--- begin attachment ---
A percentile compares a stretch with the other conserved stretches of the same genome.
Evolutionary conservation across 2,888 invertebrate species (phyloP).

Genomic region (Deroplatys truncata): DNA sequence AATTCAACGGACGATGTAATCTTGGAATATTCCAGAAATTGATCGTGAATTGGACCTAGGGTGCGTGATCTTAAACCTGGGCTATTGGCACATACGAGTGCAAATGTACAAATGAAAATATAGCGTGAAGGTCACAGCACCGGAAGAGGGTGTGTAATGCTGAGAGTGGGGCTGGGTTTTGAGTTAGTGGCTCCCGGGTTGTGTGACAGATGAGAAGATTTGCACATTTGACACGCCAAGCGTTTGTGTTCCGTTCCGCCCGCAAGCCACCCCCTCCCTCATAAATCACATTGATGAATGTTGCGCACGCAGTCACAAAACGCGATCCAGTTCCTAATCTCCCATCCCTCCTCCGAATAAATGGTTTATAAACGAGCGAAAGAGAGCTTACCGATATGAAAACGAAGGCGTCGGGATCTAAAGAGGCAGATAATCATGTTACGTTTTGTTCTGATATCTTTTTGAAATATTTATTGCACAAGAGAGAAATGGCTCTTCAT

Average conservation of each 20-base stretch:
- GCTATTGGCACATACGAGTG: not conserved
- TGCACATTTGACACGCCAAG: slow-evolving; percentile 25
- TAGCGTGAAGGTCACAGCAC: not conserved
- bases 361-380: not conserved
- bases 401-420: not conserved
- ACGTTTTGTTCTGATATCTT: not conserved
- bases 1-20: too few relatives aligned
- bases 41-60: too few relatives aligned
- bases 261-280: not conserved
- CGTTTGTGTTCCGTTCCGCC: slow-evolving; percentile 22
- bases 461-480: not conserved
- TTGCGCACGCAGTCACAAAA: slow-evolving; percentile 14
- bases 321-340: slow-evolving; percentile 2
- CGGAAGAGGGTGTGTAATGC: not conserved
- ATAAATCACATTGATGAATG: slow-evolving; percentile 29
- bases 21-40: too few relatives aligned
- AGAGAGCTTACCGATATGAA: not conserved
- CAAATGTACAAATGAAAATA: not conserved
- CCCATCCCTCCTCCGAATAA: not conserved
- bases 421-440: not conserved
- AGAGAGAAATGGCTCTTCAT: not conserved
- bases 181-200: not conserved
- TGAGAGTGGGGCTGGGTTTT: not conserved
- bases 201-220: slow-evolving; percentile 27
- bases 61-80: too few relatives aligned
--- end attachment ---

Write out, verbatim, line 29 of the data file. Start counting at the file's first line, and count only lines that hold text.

- bases 61-80: too few relatives aligned